To avoid accepting a donation that will just go to waste or potentially coming off as ungrateful by rejecting a gift, develop a gift acceptance policy. One of the core guidelines to include in your nonprofit’s financial management policy handbook, your gift acceptance policy should outline the types of donations—both monetary and in-kind—that your organization can and can’t accept, as well as the procedure for accepting each one.

If your nonprofit has to reject any in-kind donations of auction items, having an official policy to back up your decision can lessen the blow of your “thanks, but no thanks.” Plus, by publicizing your gift acceptance policy in the lead-up to your event, you may encourage more supporters to donate prizes!

5. Acknowledge Item Providers During the Event

Finally, make sure to publicly recognize the individuals and organizations who provided your auction items. On each item’s silent auction bid sheet or under its description in your live auction catalog, include a short blurb that reads something like, “This item was contributed by [donor/business name].” This quick acknowledgement helps thank everyone who made your auction possible, in addition to the individual thank-you notes you’ll send after the event.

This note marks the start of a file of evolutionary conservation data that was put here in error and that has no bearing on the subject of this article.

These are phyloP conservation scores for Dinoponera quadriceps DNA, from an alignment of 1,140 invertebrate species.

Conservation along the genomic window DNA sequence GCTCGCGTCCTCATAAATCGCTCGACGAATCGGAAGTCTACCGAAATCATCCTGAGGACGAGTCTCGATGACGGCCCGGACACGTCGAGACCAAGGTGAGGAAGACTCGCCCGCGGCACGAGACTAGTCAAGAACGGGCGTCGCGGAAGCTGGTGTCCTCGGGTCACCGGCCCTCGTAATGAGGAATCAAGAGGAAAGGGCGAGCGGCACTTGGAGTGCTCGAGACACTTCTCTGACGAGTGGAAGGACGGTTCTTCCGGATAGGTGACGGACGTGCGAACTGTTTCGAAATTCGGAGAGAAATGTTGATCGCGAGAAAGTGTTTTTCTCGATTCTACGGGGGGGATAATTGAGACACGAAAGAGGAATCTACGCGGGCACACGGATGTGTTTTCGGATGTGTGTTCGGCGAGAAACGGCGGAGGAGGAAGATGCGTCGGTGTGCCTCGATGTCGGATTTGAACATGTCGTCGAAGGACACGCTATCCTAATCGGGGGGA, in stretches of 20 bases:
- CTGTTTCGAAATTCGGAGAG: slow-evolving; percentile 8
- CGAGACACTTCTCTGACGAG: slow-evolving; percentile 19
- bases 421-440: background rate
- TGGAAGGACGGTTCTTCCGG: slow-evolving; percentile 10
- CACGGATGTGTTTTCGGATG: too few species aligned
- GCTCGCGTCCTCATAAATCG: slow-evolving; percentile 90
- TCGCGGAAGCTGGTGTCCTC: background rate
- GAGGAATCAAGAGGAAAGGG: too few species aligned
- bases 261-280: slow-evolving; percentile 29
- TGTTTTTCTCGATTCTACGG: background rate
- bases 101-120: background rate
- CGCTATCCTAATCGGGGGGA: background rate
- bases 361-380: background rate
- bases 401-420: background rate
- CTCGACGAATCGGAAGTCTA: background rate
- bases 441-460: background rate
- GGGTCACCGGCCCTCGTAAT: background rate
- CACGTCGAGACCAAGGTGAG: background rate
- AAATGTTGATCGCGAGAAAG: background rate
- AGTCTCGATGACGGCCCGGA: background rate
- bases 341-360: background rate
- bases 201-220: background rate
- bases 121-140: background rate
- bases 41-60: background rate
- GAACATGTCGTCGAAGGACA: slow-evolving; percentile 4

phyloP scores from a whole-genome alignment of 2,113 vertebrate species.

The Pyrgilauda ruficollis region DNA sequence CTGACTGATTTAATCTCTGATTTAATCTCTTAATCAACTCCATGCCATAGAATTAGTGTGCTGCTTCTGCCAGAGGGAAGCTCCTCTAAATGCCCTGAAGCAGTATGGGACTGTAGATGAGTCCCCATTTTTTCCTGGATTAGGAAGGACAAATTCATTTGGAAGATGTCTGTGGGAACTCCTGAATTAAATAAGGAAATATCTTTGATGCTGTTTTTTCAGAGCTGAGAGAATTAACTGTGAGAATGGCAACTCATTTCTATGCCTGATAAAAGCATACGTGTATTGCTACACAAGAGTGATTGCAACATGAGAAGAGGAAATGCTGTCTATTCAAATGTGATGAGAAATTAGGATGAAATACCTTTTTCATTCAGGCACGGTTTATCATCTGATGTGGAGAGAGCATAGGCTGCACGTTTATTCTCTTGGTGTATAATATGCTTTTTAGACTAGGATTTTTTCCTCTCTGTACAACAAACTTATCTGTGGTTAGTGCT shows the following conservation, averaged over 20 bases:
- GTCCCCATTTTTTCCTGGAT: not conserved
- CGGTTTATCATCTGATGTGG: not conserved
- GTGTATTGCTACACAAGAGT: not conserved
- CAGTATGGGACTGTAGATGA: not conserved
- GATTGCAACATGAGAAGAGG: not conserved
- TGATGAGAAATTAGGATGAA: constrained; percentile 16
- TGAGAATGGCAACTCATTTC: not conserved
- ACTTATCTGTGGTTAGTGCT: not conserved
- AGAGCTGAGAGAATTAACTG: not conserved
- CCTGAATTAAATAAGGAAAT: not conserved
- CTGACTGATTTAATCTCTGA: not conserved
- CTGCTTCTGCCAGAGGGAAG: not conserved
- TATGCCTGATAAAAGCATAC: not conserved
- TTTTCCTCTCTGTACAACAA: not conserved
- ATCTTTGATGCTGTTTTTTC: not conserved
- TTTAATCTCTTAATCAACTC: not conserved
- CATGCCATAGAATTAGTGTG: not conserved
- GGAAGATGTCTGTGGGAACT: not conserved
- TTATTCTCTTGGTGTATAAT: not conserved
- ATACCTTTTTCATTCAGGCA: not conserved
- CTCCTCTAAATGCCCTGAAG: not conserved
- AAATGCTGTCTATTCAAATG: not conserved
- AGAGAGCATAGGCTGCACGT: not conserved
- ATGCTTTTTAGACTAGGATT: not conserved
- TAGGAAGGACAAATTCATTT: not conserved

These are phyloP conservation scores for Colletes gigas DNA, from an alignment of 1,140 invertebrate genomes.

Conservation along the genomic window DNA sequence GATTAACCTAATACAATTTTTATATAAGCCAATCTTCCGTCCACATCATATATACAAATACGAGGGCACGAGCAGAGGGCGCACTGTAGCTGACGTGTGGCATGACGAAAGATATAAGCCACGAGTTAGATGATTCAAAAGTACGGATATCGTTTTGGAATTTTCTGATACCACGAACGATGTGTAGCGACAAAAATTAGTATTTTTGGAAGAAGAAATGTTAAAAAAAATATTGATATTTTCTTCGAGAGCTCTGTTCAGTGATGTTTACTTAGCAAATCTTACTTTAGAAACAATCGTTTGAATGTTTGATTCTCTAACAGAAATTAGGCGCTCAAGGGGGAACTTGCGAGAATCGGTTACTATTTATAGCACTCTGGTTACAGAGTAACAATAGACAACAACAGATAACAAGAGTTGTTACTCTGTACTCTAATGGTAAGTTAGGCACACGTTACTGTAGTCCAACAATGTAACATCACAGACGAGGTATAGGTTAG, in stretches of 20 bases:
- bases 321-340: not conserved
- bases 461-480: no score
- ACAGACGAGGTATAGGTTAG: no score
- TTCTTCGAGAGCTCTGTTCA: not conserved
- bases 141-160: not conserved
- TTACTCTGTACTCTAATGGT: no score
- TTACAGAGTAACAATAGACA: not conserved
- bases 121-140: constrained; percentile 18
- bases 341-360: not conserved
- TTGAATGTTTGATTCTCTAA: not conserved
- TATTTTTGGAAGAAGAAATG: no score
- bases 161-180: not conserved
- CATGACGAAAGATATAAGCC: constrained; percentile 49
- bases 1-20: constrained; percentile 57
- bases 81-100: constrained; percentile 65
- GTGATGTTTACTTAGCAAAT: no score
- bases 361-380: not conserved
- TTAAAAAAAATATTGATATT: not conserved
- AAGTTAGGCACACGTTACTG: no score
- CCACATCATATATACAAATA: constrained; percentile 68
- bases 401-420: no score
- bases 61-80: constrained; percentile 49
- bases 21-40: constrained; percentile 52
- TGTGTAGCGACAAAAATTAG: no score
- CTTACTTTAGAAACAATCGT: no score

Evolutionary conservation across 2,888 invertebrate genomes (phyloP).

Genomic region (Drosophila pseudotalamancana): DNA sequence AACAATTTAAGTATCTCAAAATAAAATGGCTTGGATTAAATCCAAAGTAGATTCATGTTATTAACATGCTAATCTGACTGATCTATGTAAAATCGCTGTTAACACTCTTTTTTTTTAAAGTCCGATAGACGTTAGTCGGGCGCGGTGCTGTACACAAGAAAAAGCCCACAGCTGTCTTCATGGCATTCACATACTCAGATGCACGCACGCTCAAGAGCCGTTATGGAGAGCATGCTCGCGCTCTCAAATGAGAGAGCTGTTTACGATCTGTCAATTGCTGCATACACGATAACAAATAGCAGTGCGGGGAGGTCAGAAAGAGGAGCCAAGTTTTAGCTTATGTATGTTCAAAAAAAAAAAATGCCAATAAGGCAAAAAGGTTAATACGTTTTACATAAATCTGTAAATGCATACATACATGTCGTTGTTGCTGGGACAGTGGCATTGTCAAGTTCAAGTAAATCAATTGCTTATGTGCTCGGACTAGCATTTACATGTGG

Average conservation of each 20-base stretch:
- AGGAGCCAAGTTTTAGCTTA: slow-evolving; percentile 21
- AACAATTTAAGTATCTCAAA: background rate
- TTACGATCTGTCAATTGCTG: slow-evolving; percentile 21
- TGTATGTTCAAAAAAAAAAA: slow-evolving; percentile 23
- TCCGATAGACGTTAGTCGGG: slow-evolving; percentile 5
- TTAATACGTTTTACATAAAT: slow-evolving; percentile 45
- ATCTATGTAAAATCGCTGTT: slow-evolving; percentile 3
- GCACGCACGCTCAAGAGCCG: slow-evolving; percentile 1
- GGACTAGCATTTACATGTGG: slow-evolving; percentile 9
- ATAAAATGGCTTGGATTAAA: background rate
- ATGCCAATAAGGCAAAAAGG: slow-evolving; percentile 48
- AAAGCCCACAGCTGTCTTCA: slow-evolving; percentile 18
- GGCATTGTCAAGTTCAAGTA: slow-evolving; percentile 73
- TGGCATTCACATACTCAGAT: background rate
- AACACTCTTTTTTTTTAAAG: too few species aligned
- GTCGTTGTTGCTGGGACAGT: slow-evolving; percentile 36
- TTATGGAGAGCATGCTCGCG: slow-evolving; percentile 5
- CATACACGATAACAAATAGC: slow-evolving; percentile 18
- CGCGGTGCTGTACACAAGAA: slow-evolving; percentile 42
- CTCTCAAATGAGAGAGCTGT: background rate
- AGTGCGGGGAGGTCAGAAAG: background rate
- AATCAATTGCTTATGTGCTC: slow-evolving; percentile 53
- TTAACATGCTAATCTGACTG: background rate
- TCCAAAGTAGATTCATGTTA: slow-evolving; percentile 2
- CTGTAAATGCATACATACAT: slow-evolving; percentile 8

If an item was contributed by a corporate sponsor, make sure to add the business’s name and logo to your other auction marketing materials and event signage. Getting Attention’s guide to securing corporate sponsorships explains that the most effective partnerships between businesses and nonprofits are mutually beneficial. Your organization benefits from receiving a free auction item, and they benefit from the free publicity you provide in return.

By acknowledging item providers in these ways, you can cultivate long-term connections that you can leverage the next time you need to procure items for a fundraising auction, making the process even easier for your nonprofit.

Although procuring auction items is an involved process, the first time your nonprofit undertakes it will almost certainly be the hardest. As you continue to host auction fundraising events, your team will gain more insight into which items are most popular with your organization’s unique supporter base and be able to hone your strategy accordingly. Plus, you’ll form more partnerships and discover more nonprofit discounts that can help maximize your ROI.